Her belief in a guiding hand helped. “It’s a belief that gives enormous power to overcome small and big obstacles.” She also credits her success to her husband, a Yeshiva student and Torah Scribe, who took upon himself most of the care for their children. “During that time, he was also studying for accreditation exams of the Chief Rabbinate, which he passed.  

“Bareqet has shown remarkable determination, dedication to achieve her goals, and coping abilities,” said the Pre-Academic Center’s Dotan. “Throughout her studies, she experienced several crises but managed to rise above, to complete all her assignments and finish her studies admirably as a woman with a family and mother of three. She is a Technion graduate and as such she deserves all the accolades.”  

“An exceptional university in terms of support” 

Hadad is confident in her future plans. “I have no doubt that I will be integrated in a senior position in the operational excellence division of an enterprise like Strauss. I will have a black belt in training for excellence and will be involved in projects that reach the CEO level,” she said. 

The Technion is “an exceptional university in terms of support,” she added. No matter how much and what we are given, in the end we, the students and graduates, have to meet the challenges by ourselves. No one will be tested in my place, and no one will be interviewed in my place. And yet – the help was and still is essential.”  

Accommodation in the dormitories was critical, she said, both economically and in terms of proximity to the faculty. The scholarships she received as well as support from the Office of the Dean of Students, were a great help. The lecturers and tutors dedicated their time far beyond what was required. And finally, Hadad credits Iris Moshkovitz, an expert in business communication and career success, for helping graduates build their CV, prepare for interviews, find a job, and help with everything associated with entering the work world.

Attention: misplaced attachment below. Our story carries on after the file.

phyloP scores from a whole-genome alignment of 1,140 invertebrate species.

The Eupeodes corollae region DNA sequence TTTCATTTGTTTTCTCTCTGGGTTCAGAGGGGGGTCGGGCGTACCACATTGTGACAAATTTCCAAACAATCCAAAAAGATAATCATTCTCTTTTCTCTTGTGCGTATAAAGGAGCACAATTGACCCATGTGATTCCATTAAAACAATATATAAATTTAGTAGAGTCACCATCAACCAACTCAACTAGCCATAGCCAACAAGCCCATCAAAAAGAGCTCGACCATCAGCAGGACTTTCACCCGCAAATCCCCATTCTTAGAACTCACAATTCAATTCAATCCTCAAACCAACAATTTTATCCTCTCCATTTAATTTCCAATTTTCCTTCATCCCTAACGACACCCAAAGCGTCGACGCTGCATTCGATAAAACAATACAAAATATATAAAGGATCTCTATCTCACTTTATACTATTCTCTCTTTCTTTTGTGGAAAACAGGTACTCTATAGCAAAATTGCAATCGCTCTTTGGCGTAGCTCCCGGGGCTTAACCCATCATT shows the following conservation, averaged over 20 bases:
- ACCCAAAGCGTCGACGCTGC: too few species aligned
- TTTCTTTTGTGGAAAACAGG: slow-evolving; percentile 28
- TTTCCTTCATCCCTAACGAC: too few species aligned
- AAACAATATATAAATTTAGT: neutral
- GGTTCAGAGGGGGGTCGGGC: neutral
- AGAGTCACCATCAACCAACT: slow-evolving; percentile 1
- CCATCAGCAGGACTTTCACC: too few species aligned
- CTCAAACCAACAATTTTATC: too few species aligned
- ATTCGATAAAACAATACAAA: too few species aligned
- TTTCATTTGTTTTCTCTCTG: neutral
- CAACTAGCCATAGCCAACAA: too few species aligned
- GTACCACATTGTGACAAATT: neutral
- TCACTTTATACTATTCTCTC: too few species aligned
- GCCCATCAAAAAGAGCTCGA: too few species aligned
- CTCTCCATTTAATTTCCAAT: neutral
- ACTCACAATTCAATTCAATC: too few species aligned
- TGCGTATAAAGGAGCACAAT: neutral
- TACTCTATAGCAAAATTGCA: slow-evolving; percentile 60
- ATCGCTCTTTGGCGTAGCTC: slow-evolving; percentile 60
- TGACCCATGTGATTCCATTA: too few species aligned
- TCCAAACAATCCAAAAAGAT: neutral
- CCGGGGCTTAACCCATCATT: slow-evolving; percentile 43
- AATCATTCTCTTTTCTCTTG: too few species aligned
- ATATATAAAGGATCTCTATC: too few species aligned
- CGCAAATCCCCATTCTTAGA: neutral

“There’s no doubt that the effort was worth it. I see that what they say about Technion graduates, is true: we stand out, and we are equipped with an array of relevant skills for industry,” she said. “I am already in my second position in the industry, I can quickly enter any role, and work on the most complex production floors with the most advanced production lines.” That’s a result, she said, of the skills learned at the Technion — thinking, analysis, systemic approach.” 

Today, there are 100 ultra-Orthodox men and 20 ultra-Orthodox women at the Technion. Some are studying engineering and others are in medicine. Hadad is one of the pioneers. She hopes to influence young women in the ultra-Orthodox community by demonstrating, firsthand, that they can study and succeed in engineering, sciences, and medicine.